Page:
There's a lot to like about gas grills, and by a lot, I really mean one thing: They're easy. No matter how much we might celebrate a live charcoal fire, the bottom line is it can't compete with the convenience of turning on and off the burner dials of a gas grill. For casual weeknight grilling, that convenience is worth an awful lot.
And yet how many nights have I stood before a gas grill at a friend's house or vacation rental, pushing meat and vegetables around the grate in search of the one or two zones just barely hot enough to actually get a good sear? Too many.
This is probably the moment when someone fires off a #notallgasgrills, and yeah, sure, there are exceptions. But the uneven heating and underpowered performance is, in my experience, the norm. Even with lengthy preheating with the lid closed, searing-level heat is short-lived; before long, the cool food begins to win out, dropping the heat on much of the grill. Then you're back to the same old ritual, rotating ingredients through those few precious hot spots to eke out a result that kinda-sorta resembles grilled food.
So last year, when AmazingRibs.com's Clint Cantwell included a product called the GrillGrate in his guide to essential grilling gear, I knew I needed to try it for myself. We have a small one-burner gas grill in one of the cooktops in the Serious Eats test kitchen, making it easy to try out.
I did my tests, we took photos, and I intended to write it up, but by then grilling season* was slowing down so I decided to wait until after winter. When coronavirus hit in early spring, right when I should have been publishing this, I forgot all about it. Now here we are, thankfully still with enough time left in grilling season for this to be helpful to many of you.
*I know, I know: "Every season is grilling season." Do this job long enough and you, too, can anticipate every cheeky comment before some clever reader has had the chance to hit "post."
And now I can finally tell you what I've told pretty much every single gas-grill owner I've talked to since I ran my tests: If you really want to turn your grill into a beast, you need to get a GrillGrate. (Yes, I sound like a shill. No, this is not an ad—I really am this enthusiastic about it.)
There are two problems with most gas grills. First, the burners tend to run in rows with spaces in between, creating alternating hot and cold spots across the width of the grill. Second, those burners are rarely hot enough to maintain ideal searing temps. The best spots are usually in the back close to where the lid attaches to the grill by its hinge, possibly because the lid manages to trap more heat back there. But it's never a big enough hot zone to get a good sear on most of the food, especially not meats that are at risk of overcooking if they're left on too long.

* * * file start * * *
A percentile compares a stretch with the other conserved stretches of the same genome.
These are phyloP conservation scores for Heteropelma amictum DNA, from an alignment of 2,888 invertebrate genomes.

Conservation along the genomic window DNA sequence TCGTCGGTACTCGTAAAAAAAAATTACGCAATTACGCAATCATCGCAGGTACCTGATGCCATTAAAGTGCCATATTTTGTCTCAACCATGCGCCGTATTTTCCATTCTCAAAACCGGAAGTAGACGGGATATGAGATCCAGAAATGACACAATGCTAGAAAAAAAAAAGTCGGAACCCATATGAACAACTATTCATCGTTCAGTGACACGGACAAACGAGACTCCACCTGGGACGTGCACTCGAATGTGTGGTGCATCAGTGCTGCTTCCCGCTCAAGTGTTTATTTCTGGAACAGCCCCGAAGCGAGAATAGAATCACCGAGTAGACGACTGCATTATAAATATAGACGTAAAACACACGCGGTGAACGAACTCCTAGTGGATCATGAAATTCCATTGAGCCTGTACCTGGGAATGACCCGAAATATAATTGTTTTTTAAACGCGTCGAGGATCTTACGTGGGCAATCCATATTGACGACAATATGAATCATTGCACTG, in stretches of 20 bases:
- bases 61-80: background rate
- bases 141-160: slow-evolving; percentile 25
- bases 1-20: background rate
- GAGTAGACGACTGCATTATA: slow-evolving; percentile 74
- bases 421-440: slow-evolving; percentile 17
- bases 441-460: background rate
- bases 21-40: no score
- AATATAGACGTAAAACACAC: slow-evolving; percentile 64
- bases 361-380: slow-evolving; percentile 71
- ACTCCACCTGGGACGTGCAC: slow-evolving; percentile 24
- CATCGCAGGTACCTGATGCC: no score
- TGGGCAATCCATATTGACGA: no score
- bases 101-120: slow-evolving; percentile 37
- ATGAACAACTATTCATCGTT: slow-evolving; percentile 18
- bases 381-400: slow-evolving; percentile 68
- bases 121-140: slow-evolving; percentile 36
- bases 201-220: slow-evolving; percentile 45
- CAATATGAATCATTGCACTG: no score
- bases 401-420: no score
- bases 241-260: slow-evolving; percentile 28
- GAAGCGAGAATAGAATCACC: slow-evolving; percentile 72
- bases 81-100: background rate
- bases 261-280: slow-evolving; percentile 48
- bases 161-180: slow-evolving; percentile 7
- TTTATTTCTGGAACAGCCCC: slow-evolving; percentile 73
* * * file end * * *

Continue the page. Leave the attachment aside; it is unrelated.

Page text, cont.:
The GrillGrate's design fixes this. Each GrillGrate is a sheet of aluminum that has raised fins running along its length on one side—these fins act as the bars on a standard grill grate. The aluminum sheet manages to trap much more heat under it than the wide-open spaces of a traditional grill grate can, building significantly more heat and searing ability. And the aluminum itself is a great conductor of heat—much, much better than the cast iron and stainless steel common to the grates on most grills—which helps even out those hot and cool spots.
Between the fins, meanwhile, are perforations in the aluminum sheet, which allow hot air and smoke to travel up from below, paving the way for the kinds of combustion and smoke that make grilled food taste grilled. And yet, once again thanks to that aluminum sheet, dripping fats are largely prevented from flowing down onto the grill's flames, reducing flare-ups and the unpleasant flavors that come with them.
There are some other cool tricks you can do with a GrillGrate. You can, for example, sprinkle some wood pellets down into the troughs between the fins for some quick blasts of smoke. And you can flip the GrillGrate over so that the perforated flat aluminum sheet becomes the top side, turning it into a pretty kick-ass plancha. And depending on whether you want to even out the heating across the entire surface of your grill or create distinct high- and low-heat zones, you can either link the GrillGrate panels together so that they conduct heat into each other, or disconnect them so that one set over a higher burner won't spread its heat into an adjacent one set over a burner set to a lower heat.
In my tests, the differences in results were clear. On our gas grill's standard grill grate, meat and vegetables blackened excessively in some spots while under-searing in others. On the GrillGrate, everything seared quickly and evenly all over.
Setting the GrillGrate up on your grill is easy. The company offers a number of configurations pre-cut to fit many popular grill models, but you can also go the custom route by measuring your own grill and having them cut the pieces to fit. You can then set the GrillGrate on top of your existing grill grate, or remove the old one and replace it.
Once the GrillGrate enters the picture, gas grills make quite the compelling argument: Convenient to use, with amazing results. The case for charcoal just took a big hit.
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